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AAOS Now

Published 12/1/2011

Learning in the 21st century … it’s a whole new ballgame!

Daniel J. Berry, MD

New technology has always been an important part of orthopaedic surgery. Improvements in procedures with biologic approaches, new materials, techniques, devices, and instruments are geared to generating better outcomes for our patients. During the last decade, new technologies also have had a huge impact outside the operating room. The revolution in electronic technologies has completely transformed daily life, and now it is time to use those technologies to transform how we get orthopaedic information and stay up-to-date on our specialty.

 

The AAOS is proud of providing the best educational resources of any specialty in medicine, and has been investigating how to apply these new technologies to orthopaedic education and information gathering. The board of directors has held two workshops on emerging technologies (December 2010 and May 2011). A board Technology Project Team has been established, chaired by Mininder S. Kocher, MD, MPH, along with a corresponding staff technology project team led by Chief Education Officer Mark W. Wieting and Director of Information Services James Ogle. The project teams are charged with assessing the current status of technology at the AAOS, reviewing current and emerging technologies and devices, and determining how these technologies can help AAOS members.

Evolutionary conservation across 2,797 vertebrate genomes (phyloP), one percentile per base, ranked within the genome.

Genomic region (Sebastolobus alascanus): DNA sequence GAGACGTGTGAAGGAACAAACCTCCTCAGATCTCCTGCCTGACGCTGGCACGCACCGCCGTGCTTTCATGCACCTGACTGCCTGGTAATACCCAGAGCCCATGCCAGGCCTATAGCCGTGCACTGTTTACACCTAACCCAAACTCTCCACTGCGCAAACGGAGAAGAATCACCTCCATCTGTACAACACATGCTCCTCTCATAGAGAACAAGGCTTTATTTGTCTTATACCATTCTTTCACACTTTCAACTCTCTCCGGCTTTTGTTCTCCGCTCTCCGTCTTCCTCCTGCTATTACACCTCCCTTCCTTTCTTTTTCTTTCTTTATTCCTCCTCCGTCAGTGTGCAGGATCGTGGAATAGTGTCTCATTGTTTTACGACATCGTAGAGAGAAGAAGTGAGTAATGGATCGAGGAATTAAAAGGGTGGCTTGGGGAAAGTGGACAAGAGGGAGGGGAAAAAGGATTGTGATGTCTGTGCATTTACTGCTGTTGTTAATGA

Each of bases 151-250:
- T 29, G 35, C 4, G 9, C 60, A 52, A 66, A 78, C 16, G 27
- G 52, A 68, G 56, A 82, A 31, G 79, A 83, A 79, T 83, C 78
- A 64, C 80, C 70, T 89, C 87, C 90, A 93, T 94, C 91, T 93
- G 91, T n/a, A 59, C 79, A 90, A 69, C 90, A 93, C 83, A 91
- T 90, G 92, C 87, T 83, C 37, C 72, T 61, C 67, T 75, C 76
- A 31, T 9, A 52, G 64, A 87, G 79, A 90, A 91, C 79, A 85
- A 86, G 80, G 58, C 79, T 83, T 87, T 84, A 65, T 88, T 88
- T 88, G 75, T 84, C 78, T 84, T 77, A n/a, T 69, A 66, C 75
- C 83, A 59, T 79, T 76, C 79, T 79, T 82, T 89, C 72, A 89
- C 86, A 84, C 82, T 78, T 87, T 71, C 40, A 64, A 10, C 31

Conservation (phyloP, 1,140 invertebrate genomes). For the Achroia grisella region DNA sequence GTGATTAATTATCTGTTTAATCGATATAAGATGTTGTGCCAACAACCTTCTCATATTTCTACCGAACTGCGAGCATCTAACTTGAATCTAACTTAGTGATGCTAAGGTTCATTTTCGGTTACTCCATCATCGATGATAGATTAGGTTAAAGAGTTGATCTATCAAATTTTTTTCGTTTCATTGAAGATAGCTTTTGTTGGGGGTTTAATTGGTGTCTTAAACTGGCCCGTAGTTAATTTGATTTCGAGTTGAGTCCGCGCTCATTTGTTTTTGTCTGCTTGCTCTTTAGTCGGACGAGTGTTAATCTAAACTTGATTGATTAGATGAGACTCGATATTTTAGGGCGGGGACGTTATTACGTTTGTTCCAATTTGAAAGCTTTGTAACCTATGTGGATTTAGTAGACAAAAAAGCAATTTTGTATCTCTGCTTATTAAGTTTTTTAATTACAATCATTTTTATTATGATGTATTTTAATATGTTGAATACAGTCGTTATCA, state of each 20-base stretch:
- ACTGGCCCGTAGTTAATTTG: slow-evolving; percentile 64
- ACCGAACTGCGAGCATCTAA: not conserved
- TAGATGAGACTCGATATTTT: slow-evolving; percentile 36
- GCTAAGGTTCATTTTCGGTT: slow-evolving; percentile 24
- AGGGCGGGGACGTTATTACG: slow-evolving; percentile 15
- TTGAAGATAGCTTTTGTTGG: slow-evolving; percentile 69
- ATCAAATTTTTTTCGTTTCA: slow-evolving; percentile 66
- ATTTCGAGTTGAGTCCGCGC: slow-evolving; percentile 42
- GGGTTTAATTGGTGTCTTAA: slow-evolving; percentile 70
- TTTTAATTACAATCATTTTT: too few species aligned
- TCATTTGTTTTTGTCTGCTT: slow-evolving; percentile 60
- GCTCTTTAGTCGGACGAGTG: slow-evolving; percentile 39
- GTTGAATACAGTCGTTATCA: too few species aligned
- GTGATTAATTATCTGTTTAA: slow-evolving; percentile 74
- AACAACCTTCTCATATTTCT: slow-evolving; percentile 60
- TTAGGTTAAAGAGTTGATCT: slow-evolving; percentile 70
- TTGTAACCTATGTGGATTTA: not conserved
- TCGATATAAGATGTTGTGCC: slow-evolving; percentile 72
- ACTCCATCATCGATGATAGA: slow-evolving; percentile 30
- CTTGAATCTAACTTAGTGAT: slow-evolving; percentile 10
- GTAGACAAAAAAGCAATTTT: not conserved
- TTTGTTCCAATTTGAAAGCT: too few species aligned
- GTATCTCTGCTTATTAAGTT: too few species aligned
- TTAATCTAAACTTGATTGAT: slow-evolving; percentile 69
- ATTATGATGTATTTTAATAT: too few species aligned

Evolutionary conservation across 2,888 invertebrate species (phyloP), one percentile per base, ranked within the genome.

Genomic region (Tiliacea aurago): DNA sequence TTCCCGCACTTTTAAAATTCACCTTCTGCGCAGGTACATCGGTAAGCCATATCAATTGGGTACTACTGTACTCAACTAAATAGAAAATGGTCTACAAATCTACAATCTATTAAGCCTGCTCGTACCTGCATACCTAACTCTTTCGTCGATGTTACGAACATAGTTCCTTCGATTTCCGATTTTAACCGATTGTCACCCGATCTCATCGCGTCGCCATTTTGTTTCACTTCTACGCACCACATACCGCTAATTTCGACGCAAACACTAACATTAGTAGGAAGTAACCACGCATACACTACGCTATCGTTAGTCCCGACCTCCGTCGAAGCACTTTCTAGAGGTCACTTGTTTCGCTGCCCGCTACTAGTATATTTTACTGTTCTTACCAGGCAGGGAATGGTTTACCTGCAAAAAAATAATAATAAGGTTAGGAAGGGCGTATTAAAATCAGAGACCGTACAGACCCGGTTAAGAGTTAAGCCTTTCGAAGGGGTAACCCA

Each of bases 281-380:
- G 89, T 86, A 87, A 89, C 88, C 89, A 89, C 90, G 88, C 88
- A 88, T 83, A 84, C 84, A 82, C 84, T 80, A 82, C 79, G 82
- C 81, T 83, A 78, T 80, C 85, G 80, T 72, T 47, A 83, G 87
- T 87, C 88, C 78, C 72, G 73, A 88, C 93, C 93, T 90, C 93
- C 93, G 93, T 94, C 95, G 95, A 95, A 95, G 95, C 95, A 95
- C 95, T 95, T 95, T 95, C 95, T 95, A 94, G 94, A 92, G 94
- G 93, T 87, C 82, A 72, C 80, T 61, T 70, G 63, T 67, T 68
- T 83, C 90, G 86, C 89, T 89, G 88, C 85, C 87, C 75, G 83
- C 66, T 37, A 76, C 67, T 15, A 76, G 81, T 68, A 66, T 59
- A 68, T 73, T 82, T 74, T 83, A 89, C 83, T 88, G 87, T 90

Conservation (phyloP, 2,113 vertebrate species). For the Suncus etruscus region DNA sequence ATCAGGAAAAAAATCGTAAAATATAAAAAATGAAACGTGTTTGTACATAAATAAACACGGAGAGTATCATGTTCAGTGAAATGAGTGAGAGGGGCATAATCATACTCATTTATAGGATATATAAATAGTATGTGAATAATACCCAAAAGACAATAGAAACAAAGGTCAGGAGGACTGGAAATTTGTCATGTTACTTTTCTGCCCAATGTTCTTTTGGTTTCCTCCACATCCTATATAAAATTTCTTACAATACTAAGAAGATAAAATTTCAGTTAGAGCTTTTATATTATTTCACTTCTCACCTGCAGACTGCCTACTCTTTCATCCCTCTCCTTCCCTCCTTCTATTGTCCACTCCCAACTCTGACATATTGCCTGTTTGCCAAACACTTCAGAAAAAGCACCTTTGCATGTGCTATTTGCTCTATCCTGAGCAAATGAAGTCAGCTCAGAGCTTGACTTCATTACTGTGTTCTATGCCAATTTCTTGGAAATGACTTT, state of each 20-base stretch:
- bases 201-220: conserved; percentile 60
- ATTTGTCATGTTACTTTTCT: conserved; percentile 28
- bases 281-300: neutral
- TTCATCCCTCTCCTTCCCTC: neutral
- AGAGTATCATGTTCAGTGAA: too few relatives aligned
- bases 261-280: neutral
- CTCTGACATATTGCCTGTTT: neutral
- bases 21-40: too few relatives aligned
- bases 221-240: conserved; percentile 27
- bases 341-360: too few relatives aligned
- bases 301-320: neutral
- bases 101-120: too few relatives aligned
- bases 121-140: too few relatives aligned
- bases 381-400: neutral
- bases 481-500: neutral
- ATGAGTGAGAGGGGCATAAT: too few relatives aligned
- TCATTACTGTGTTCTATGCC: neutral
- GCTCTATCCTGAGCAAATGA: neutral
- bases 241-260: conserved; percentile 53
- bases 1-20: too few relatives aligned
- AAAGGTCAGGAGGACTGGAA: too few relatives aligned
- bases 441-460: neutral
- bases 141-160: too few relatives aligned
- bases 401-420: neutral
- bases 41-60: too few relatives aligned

During the workshops, the board identified the following areas as priorities for applying new technology to education:

  • Increasing the educational content and capabilities of the AAOS OrthoPortal—a single access point for orthopaedic information from many different sources
  • Building a web-based, personalized tracking system (“learning portfolio”) for members to keep up on their Maintenance of Certification (MOC) requirements
  • Developing apps for mobile devices for the AAOS Annual Meeting and orthopaedic information gathering
  • Developing educational content for tablet PCs and smart phones
  • Assessing the use of advanced private Internet networks as a cost-effective alternative to transmit certain AAOS course offerings around the world
  • Examining the possibility of holding “virtual meetings” at the Annual Meeting, enabling members who cannot attend to be “present” and participate in instructional courses, symposia, and podium presentations
  • Facilitating social networking and video sharing for members